With summer right around the corner and warmer days on the way, people want to spend time outside — from BBQs to gardening to lying on a hammock in the backyard.
But with warm weather comes pests. Insects can be annoying, but they can also destroy lawns and plants. One easy route to getting rid of pests is synthetic insecticides. While the insecticides get rid of pests, they are horrible for the environment. Luckily, a research team from the Technical University of Munich (TUM) has developed a biodegradable agent that keeps pests away without poisoning them or harming the environment.
Traditional synthetic insecticides are dangerous to bees, beetles, butterflies and grasshoppers because they are poisoning them and their environment. These insecticides affect the biodiversity of the environment, including the soils, lakes, rivers, seas, pretty much wherever insects live. Keeping these insects alive is important not only to their species livelihood but ours as well.
"It's not just about the bees, it's about the survival of humanity," says Professor Thomas Brück, who heads the Werner Siemens Chair of Synthetic Biotechnology at TU Munich. "Without the bees that pollinate a wide variety of plants, not only would our supermarket shelves be quite bare, but within a short time, it would no longer be possible to supply the world's population with food."
The new insecticide is biodegradable and virtually harmless to the environment. The plant spray keeps insects away just by a smell that is unpleasant to them.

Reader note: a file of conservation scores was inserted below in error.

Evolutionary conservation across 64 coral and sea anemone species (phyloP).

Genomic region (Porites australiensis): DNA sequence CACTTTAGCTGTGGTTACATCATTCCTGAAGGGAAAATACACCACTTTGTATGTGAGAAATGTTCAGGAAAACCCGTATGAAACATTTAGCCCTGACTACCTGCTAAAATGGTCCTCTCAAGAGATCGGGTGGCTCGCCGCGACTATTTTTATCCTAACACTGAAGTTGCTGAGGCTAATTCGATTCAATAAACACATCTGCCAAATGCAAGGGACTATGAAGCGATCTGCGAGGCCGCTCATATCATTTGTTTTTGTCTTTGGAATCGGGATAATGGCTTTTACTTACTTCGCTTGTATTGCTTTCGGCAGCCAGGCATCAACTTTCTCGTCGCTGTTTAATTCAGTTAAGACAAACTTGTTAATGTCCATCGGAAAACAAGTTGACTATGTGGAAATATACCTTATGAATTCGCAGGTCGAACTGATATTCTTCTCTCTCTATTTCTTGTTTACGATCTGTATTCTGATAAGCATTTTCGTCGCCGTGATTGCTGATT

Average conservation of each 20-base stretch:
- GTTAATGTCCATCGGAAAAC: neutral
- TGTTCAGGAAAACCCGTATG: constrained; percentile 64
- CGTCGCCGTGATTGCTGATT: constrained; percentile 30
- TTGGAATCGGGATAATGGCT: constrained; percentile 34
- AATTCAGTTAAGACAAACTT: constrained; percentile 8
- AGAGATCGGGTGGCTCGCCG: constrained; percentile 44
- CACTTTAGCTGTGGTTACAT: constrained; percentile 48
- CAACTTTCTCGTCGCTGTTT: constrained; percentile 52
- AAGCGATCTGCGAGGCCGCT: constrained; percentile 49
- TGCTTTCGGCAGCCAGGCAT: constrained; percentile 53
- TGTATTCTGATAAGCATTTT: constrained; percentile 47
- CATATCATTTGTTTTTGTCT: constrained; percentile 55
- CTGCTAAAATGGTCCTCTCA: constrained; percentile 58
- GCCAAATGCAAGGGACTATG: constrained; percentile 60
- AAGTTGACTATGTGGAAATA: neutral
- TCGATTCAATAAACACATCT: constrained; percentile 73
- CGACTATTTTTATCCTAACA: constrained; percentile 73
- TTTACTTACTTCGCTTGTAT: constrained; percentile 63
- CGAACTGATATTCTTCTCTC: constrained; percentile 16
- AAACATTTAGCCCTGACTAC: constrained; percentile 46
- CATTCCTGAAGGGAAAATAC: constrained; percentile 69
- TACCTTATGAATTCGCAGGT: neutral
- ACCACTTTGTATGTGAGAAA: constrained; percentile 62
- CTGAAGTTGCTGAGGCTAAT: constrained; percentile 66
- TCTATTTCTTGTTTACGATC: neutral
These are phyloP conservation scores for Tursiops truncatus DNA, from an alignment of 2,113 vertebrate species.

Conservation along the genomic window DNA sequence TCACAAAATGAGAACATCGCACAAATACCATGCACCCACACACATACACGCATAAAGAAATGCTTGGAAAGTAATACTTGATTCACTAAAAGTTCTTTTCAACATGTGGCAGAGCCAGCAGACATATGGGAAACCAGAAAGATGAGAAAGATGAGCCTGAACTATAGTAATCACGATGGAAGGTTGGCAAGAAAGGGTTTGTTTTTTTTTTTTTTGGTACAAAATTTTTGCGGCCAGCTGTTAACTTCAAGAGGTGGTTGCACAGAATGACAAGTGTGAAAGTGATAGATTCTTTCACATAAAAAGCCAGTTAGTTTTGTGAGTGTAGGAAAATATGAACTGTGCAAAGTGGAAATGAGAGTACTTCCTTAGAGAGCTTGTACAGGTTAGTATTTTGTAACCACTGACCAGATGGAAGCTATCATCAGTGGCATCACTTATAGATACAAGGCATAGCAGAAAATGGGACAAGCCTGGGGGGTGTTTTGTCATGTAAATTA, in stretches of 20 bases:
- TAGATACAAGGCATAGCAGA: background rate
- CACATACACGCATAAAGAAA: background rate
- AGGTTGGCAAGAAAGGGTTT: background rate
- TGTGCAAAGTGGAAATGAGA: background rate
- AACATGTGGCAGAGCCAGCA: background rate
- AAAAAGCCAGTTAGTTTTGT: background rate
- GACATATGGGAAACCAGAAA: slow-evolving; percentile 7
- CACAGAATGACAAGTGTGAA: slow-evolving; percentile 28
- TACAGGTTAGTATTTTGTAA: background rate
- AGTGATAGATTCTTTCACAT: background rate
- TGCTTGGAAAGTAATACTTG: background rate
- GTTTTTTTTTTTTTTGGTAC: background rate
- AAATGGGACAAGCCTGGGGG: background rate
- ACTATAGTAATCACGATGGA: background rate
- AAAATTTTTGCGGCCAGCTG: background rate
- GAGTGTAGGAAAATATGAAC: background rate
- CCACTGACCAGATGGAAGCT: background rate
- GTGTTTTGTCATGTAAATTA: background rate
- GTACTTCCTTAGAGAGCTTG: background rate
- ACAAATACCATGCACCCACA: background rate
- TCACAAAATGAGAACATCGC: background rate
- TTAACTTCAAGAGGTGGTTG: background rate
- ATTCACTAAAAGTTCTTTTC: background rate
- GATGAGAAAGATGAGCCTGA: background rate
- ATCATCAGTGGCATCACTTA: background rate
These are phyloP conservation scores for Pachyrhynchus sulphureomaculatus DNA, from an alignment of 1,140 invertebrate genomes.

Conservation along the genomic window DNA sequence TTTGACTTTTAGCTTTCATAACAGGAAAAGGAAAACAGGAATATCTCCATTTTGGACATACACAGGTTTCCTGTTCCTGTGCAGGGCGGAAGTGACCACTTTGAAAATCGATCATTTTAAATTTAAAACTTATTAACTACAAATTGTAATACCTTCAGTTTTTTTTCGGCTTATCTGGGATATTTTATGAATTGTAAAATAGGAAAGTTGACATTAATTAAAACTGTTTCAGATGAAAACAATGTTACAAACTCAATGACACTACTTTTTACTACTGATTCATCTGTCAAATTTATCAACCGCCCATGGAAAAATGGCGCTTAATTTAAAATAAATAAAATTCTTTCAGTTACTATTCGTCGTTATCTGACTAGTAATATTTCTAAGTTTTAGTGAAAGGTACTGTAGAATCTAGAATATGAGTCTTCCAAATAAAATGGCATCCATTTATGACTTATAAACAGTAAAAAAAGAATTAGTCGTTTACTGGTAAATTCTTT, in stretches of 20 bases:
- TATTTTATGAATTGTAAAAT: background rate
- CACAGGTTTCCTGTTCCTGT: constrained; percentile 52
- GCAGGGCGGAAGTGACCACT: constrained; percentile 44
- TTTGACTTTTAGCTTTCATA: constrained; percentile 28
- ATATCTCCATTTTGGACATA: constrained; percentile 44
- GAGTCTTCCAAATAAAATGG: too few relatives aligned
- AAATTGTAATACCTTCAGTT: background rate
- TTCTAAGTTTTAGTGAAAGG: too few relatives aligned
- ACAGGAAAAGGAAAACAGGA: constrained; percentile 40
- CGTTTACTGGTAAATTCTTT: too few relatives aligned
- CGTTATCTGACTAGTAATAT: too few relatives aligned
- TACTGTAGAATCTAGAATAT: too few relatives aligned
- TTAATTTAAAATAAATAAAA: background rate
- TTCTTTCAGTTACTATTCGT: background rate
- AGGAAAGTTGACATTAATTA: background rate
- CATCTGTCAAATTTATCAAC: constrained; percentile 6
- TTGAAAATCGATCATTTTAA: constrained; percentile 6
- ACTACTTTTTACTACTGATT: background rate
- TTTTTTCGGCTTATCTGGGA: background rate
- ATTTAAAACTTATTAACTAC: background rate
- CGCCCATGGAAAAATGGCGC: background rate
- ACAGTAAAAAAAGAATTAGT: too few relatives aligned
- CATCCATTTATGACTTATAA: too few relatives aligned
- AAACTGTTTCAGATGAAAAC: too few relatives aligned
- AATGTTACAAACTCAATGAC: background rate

"With our approach, we are opening the door to a fundamental change in crop protection," says Brück. "Instead of spraying poison, which inevitably also endangers useful species, we deliberately merely aggravate the pests."
The researchers took inspiration from the tobacco plant to create the new insecticide. Tobacco plants use the chemical cembratrienol (CBTol) to ward off pests using the chemical’s unpleasant smell. The research team uses synthetic biotechnology to isolate the parts of the tobacco plant genome that produces the CBTol. These parts were then built into the genome of E. coli bacteria. The bacteria were then fed grain-mill byproducts, fermenting the fodder in CBTol.
The biggest problem researchers ran into while developing the biodegradable insecticide was separating the active ingredients from the nutrient solution in the tobacco plant. The team uses centrifugal separation technology to achieve the separation. This technology uses a highly efficient process that works on an industrial scale. It was the first time that it was used to separate products of a fermentation process.
Pest control isn’t the only use for the CBTol spray. The spray could also be used as an antibacterial spray against gram-positive bacteria like MRSA and pneumonia.
The paper on the biodegradable insecticide was published in Green Chemistry.